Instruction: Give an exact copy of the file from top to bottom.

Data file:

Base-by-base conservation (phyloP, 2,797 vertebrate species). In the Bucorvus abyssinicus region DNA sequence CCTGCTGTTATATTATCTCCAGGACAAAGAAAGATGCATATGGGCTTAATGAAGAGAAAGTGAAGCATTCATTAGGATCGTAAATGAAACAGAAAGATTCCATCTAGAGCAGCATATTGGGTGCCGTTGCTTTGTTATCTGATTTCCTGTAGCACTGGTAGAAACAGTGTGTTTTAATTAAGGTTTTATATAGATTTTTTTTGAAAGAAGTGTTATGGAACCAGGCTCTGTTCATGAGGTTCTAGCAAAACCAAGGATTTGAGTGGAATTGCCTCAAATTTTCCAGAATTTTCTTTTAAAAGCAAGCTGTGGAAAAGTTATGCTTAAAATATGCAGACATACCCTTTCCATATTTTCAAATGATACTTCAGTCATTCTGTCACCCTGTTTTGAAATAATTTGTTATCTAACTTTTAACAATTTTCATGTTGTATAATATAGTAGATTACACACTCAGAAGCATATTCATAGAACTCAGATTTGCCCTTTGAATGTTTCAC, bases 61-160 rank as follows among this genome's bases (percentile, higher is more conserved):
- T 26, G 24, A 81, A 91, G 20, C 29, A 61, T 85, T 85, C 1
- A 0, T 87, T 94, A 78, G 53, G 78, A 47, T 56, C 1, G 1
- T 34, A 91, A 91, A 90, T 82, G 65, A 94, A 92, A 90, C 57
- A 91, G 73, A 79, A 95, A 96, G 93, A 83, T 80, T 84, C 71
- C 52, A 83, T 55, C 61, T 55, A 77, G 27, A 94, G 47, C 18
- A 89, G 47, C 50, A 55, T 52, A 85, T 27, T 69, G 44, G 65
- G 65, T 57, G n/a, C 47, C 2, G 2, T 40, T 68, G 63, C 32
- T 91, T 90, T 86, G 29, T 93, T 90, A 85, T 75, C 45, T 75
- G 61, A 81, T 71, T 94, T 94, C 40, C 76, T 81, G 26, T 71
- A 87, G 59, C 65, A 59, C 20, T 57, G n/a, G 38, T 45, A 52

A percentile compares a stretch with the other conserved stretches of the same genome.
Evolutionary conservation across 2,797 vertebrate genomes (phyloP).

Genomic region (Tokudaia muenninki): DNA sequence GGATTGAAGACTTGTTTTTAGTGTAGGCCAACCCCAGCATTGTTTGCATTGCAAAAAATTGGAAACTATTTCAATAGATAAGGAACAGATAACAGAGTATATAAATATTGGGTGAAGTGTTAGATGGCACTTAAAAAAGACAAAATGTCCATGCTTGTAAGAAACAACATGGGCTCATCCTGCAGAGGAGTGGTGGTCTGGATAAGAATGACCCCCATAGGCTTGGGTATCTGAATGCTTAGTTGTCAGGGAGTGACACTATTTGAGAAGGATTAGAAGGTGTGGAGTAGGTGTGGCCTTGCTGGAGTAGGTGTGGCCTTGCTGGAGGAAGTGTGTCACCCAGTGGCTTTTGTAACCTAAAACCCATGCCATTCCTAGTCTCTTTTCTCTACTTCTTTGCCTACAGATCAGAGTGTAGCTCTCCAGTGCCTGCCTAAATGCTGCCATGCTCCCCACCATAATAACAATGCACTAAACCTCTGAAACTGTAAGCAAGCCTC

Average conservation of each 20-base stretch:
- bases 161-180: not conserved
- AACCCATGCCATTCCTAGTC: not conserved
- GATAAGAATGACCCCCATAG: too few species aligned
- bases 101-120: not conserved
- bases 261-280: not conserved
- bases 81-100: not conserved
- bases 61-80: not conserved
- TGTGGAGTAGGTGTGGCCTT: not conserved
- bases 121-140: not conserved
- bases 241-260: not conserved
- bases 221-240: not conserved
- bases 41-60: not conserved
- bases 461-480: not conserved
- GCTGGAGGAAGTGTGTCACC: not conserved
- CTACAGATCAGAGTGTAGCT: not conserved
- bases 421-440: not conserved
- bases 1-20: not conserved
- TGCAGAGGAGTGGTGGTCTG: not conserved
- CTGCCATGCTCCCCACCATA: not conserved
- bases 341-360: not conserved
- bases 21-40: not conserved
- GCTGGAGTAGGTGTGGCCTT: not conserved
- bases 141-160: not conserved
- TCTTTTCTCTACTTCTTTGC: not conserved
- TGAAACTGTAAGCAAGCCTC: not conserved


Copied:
Base-by-base conservation (phyloP, 2,797 vertebrate species). In the Bucorvus abyssinicus region DNA sequence CCTGCTGTTATATTATCTCCAGGACAAAGAAAGATGCATATGGGCTTAATGAAGAGAAAGTGAAGCATTCATTAGGATCGTAAATGAAACAGAAAGATTCCATCTAGAGCAGCATATTGGGTGCCGTTGCTTTGTTATCTGATTTCCTGTAGCACTGGTAGAAACAGTGTGTTTTAATTAAGGTTTTATATAGATTTTTTTTGAAAGAAGTGTTATGGAACCAGGCTCTGTTCATGAGGTTCTAGCAAAACCAAGGATTTGAGTGGAATTGCCTCAAATTTTCCAGAATTTTCTTTTAAAAGCAAGCTGTGGAAAAGTTATGCTTAAAATATGCAGACATACCCTTTCCATATTTTCAAATGATACTTCAGTCATTCTGTCACCCTGTTTTGAAATAATTTGTTATCTAACTTTTAACAATTTTCATGTTGTATAATATAGTAGATTACACACTCAGAAGCATATTCATAGAACTCAGATTTGCCCTTTGAATGTTTCAC, bases 61-160 rank as follows among this genome's bases (percentile, higher is more conserved):
- T 26, G 24, A 81, A 91, G 20, C 29, A 61, T 85, T 85, C 1
- A 0, T 87, T 94, A 78, G 53, G 78, A 47, T 56, C 1, G 1
- T 34, A 91, A 91, A 90, T 82, G 65, A 94, A 92, A 90, C 57
- A 91, G 73, A 79, A 95, A 96, G 93, A 83, T 80, T 84, C 71
- C 52, A 83, T 55, C 61, T 55, A 77, G 27, A 94, G 47, C 18
- A 89, G 47, C 50, A 55, T 52, A 85, T 27, T 69, G 44, G 65
- G 65, T 57, G n/a, C 47, C 2, G 2, T 40, T 68, G 63, C 32
- T 91, T 90, T 86, G 29, T 93, T 90, A 85, T 75, C 45, T 75
- G 61, A 81, T 71, T 94, T 94, C 40, C 76, T 81, G 26, T 71
- A 87, G 59, C 65, A 59, C 20, T 57, G n/a, G 38, T 45, A 52

A percentile compares a stretch with the other conserved stretches of the same genome.
Evolutionary conservation across 2,797 vertebrate genomes (phyloP).

Genomic region (Tokudaia muenninki): DNA sequence GGATTGAAGACTTGTTTTTAGTGTAGGCCAACCCCAGCATTGTTTGCATTGCAAAAAATTGGAAACTATTTCAATAGATAAGGAACAGATAACAGAGTATATAAATATTGGGTGAAGTGTTAGATGGCACTTAAAAAAGACAAAATGTCCATGCTTGTAAGAAACAACATGGGCTCATCCTGCAGAGGAGTGGTGGTCTGGATAAGAATGACCCCCATAGGCTTGGGTATCTGAATGCTTAGTTGTCAGGGAGTGACACTATTTGAGAAGGATTAGAAGGTGTGGAGTAGGTGTGGCCTTGCTGGAGTAGGTGTGGCCTTGCTGGAGGAAGTGTGTCACCCAGTGGCTTTTGTAACCTAAAACCCATGCCATTCCTAGTCTCTTTTCTCTACTTCTTTGCCTACAGATCAGAGTGTAGCTCTCCAGTGCCTGCCTAAATGCTGCCATGCTCCCCACCATAATAACAATGCACTAAACCTCTGAAACTGTAAGCAAGCCTC

Average conservation of each 20-base stretch:
- bases 161-180: not conserved
- AACCCATGCCATTCCTAGTC: not conserved
- GATAAGAATGACCCCCATAG: too few species aligned
- bases 101-120: not conserved
- bases 261-280: not conserved
- bases 81-100: not conserved
- bases 61-80: not conserved
- TGTGGAGTAGGTGTGGCCTT: not conserved
- bases 121-140: not conserved
- bases 241-260: not conserved
- bases 221-240: not conserved
- bases 41-60: not conserved
- bases 461-480: not conserved
- GCTGGAGGAAGTGTGTCACC: not conserved
- CTACAGATCAGAGTGTAGCT: not conserved
- bases 421-440: not conserved
- bases 1-20: not conserved
- TGCAGAGGAGTGGTGGTCTG: not conserved
- CTGCCATGCTCCCCACCATA: not conserved
- bases 341-360: not conserved
- bases 21-40: not conserved
- GCTGGAGTAGGTGTGGCCTT: not conserved
- bases 141-160: not conserved
- TCTTTTCTCTACTTCTTTGC: not conserved
- TGAAACTGTAAGCAAGCCTC: not conserved